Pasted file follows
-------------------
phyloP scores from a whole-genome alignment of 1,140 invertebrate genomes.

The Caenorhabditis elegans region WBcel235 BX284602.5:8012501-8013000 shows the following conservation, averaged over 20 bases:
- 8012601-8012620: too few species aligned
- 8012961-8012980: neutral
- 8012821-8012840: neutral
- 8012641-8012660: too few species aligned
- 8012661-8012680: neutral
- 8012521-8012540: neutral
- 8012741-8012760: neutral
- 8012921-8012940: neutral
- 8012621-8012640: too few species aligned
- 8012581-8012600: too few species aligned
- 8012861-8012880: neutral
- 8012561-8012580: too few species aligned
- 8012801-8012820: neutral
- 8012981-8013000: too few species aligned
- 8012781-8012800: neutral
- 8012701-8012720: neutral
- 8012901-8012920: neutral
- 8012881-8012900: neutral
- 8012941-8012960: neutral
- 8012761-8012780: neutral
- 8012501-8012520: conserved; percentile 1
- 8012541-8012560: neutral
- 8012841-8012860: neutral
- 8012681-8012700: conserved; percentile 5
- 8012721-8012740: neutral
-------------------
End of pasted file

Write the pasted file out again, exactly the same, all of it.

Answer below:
phyloP scores from a whole-genome alignment of 1,140 invertebrate genomes.

The Caenorhabditis elegans region WBcel235 BX284602.5:8012501-8013000 shows the following conservation, averaged over 20 bases:
- 8012601-8012620: too few species aligned
- 8012961-8012980: neutral
- 8012821-8012840: neutral
- 8012641-8012660: too few species aligned
- 8012661-8012680: neutral
- 8012521-8012540: neutral
- 8012741-8012760: neutral
- 8012921-8012940: neutral
- 8012621-8012640: too few species aligned
- 8012581-8012600: too few species aligned
- 8012861-8012880: neutral
- 8012561-8012580: too few species aligned
- 8012801-8012820: neutral
- 8012981-8013000: too few species aligned
- 8012781-8012800: neutral
- 8012701-8012720: neutral
- 8012901-8012920: neutral
- 8012881-8012900: neutral
- 8012941-8012960: neutral
- 8012761-8012780: neutral
- 8012501-8012520: conserved; percentile 1
- 8012541-8012560: neutral
- 8012841-8012860: neutral
- 8012681-8012700: conserved; percentile 5
- 8012721-8012740: neutral